When working with regulatory bodies such as FASB and IASB, the timing of their regulations and the effective deadlines are a key component. Companies have to be compliant with these new regulations as of the dates that FASB and IASB specify. Let’s review the key dates related to lease compliance.
Both regulatory bodies have been working together to develop a solution for lease compliance for several years. Keep in mind, however, that these are separate bodies and have issued separate publications on this topic. While they are nearly the same, there are still some material differences. I won’t be covering those differences just yet because we are an SAP consulting practice and don’t usually get into the interpretations of accounting regulations. Related to the timeline for leasing, both bodies have issued similar deadlines for compliance. For review purposes, let’s start with their publication dates which are slightly different. IASB officially released their requirements on Jan 13th, 2016; FASB followed about a month later.
The effective date for compliance by each body was also slightly different. IASB required that companies be compliant with IFRS as of January 1, 2019. FASB took a fiscal year based approach and required that customers be compliant at the start of their next fiscal year (beginning after December 15, 2018).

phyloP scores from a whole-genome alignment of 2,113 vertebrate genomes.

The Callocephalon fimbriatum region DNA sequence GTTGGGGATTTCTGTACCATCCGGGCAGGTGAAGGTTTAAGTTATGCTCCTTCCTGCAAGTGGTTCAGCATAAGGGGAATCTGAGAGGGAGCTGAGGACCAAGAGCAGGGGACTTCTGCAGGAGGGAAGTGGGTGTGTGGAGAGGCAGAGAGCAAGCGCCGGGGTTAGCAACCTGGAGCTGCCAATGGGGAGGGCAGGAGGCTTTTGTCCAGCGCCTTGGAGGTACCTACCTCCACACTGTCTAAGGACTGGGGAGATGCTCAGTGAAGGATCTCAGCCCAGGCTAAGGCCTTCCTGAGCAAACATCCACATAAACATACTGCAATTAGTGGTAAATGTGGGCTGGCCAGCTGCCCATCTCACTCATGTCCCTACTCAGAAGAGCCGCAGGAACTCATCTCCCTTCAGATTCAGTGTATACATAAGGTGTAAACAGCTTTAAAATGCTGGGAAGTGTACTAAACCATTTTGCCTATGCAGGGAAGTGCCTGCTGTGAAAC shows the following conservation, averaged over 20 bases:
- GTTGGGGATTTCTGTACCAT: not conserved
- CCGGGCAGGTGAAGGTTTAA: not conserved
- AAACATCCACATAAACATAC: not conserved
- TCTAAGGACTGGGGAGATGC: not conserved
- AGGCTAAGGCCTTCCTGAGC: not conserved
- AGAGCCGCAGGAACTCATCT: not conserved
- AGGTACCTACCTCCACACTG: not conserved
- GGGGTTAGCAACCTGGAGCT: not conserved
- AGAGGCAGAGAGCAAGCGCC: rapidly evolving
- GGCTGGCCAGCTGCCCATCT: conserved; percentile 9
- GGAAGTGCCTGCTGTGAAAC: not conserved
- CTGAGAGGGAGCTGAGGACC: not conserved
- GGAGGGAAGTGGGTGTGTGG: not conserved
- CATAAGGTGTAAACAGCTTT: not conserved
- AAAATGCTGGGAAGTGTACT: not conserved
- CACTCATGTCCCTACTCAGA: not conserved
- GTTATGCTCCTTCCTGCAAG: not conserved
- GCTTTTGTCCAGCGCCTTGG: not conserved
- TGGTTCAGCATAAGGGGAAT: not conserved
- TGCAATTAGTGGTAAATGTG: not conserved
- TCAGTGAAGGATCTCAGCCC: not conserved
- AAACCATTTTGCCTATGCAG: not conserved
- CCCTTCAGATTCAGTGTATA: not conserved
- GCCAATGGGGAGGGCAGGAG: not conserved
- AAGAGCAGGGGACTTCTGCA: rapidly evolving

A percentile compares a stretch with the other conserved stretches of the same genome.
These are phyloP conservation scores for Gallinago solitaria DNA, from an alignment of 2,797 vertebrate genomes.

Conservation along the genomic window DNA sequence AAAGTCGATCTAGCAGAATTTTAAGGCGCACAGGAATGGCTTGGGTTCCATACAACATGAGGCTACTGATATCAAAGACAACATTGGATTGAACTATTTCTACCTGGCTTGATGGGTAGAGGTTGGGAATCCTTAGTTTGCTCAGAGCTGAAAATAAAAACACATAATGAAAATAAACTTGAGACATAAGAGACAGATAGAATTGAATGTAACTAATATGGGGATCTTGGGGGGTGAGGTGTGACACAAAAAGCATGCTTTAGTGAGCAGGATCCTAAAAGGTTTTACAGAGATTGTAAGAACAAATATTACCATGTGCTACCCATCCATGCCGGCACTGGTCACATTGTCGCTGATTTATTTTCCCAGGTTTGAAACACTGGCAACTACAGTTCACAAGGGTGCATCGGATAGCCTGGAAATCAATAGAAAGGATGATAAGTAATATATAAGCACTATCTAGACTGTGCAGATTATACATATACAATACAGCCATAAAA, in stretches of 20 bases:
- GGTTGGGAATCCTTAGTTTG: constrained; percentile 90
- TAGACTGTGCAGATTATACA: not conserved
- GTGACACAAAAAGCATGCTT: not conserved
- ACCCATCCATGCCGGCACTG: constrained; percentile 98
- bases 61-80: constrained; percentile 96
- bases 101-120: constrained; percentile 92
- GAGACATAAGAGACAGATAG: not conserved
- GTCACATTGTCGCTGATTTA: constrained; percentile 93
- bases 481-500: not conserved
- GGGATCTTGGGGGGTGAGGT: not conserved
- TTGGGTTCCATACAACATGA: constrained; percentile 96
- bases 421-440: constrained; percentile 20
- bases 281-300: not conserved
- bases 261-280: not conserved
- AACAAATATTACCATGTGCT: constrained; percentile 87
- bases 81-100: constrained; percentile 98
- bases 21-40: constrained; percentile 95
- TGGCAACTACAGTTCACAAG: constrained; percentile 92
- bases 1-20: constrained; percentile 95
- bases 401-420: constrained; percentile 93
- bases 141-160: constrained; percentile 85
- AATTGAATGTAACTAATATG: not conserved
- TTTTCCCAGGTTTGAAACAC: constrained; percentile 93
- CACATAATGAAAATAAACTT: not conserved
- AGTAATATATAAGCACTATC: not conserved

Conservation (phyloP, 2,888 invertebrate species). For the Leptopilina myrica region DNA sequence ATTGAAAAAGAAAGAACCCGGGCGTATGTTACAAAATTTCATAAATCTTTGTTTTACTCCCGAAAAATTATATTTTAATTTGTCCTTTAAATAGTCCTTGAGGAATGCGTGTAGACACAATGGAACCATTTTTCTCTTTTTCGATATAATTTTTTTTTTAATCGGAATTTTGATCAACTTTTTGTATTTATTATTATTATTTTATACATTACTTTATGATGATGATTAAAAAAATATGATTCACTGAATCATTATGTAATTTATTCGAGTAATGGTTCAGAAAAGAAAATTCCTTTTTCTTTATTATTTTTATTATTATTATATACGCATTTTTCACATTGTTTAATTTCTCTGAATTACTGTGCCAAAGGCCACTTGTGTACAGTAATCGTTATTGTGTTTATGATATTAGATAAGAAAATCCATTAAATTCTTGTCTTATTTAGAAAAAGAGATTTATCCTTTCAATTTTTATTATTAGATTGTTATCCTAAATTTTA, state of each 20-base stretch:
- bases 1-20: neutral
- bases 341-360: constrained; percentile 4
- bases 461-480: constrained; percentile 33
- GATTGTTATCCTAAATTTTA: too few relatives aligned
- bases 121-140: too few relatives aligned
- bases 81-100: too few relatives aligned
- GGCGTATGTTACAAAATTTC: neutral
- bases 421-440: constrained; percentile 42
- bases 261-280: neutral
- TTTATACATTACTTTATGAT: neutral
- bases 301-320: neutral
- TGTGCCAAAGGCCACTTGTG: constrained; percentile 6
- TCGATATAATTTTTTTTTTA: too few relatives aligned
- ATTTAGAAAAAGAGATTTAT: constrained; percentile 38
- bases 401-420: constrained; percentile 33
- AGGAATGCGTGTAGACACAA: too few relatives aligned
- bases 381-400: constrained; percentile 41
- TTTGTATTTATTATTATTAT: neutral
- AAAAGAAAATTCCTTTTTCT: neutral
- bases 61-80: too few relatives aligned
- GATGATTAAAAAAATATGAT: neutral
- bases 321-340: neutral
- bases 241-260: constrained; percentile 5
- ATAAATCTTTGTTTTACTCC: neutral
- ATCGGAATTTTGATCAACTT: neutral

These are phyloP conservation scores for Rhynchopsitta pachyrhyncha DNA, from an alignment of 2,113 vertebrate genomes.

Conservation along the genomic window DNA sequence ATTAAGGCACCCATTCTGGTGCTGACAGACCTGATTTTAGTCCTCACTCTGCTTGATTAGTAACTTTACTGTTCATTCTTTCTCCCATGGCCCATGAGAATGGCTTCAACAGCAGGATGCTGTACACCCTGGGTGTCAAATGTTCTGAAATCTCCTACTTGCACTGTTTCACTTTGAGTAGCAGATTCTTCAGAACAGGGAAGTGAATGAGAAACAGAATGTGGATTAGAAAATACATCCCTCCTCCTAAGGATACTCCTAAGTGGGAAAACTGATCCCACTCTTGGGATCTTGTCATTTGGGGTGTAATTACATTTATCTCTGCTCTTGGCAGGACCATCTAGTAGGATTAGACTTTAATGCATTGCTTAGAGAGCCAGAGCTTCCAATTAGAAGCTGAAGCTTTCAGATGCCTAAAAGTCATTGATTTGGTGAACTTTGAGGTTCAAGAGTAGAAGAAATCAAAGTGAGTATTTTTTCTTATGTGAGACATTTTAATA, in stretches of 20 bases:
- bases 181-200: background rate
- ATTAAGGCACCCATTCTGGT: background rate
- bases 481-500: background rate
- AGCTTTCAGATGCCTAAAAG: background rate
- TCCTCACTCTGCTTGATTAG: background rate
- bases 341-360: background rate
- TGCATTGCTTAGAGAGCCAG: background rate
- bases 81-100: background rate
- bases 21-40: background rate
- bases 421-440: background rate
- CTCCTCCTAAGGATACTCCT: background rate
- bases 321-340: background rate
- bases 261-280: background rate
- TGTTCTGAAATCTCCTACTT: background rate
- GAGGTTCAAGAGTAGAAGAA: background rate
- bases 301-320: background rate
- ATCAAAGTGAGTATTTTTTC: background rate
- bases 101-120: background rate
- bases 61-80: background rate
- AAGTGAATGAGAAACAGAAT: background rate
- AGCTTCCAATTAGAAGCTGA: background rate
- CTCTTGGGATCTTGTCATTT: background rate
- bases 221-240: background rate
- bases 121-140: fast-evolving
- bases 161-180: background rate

Date Change for Private / Non-Profits
Both of the compliance dates above were relevant for publicly traded companies. Private companies and non-profits were granted an extra year to be compliant. IFRS 16 compliance was not required until January 1, 2020 and ASC 842 as of the fiscal year start after December 15th, 2019.
However, FASB came out of their July 2019 meetings with a revised date for private and non-profit entities. For ASC 842, FASB is granting an additional 12 months for those companies to be compliant. The new (planned) date is the start of the fiscal year after December 15th, 2020.
As of this writing, this date change is not yet confirmed. There is a 30 day public comment period where FASB will review any comments or issues from the community before making the change final. It’s not expected that there will be any dissenting opinions and the proposed change will go through. While IFRS has also not yet signaled a change for private and non-profit entities, that too could change.